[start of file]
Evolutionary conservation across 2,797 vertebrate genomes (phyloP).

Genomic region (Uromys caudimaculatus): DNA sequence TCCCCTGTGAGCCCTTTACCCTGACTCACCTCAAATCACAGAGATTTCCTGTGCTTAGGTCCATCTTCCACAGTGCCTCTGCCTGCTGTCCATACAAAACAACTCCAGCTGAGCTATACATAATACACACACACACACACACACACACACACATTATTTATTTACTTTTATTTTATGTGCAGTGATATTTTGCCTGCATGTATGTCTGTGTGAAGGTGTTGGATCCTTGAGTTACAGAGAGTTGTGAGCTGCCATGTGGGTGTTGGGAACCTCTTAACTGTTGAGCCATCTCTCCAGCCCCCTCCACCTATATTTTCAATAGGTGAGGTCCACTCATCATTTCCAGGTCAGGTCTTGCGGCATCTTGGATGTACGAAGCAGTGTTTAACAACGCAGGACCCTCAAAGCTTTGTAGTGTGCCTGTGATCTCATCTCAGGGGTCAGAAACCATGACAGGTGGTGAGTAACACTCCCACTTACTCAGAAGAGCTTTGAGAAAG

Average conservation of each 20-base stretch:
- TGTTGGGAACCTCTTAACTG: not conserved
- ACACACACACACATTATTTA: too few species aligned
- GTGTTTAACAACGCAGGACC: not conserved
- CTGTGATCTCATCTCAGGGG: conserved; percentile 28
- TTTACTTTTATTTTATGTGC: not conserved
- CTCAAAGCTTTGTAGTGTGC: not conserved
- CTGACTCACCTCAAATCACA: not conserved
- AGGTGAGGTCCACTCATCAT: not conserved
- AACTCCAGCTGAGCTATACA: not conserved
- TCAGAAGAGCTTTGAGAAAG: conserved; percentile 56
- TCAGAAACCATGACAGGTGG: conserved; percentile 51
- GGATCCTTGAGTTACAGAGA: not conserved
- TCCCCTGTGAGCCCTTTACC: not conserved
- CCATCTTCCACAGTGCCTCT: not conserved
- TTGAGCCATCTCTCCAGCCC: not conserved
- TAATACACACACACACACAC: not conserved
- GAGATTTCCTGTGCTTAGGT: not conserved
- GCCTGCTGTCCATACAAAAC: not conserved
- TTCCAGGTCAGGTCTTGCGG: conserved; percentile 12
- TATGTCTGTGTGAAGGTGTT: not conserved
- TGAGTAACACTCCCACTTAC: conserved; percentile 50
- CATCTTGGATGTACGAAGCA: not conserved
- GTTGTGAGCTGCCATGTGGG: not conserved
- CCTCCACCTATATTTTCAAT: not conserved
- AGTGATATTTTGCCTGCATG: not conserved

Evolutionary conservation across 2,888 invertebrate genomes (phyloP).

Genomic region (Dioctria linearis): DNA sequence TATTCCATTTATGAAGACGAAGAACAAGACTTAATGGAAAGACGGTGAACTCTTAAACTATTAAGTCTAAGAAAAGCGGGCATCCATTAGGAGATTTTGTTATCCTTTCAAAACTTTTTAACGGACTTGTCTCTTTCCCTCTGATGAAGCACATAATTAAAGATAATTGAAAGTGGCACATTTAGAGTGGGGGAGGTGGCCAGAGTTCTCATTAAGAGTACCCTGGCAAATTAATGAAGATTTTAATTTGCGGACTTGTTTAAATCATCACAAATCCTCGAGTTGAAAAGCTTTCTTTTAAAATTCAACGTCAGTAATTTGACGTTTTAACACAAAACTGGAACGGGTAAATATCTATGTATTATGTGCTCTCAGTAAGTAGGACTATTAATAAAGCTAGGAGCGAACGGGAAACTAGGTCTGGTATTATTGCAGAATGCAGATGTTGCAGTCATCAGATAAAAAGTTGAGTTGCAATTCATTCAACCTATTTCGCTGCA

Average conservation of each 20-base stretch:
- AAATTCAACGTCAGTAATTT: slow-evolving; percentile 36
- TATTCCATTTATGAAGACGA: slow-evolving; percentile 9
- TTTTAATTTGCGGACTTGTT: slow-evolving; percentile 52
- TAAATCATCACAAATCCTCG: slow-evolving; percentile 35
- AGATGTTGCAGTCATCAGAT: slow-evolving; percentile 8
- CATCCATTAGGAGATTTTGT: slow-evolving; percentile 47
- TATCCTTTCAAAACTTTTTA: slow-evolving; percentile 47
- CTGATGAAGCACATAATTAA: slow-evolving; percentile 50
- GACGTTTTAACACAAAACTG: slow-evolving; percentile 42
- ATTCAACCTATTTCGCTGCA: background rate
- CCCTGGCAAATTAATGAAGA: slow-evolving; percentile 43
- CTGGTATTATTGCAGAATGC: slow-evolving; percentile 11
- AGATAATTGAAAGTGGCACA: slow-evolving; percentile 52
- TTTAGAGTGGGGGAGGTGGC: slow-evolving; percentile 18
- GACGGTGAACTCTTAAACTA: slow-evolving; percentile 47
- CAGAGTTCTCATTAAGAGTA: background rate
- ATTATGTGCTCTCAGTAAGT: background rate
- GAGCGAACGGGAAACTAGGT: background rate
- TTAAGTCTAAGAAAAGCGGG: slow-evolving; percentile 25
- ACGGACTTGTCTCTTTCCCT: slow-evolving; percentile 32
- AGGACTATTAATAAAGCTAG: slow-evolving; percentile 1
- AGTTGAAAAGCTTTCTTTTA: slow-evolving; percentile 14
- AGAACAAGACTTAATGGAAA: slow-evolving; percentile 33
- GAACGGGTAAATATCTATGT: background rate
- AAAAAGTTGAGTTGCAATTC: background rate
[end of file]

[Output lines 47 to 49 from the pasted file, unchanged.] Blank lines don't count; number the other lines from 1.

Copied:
- CAGAGTTCTCATTAAGAGTA: background rate
- ATTATGTGCTCTCAGTAAGT: background rate
- GAGCGAACGGGAAACTAGGT: background rate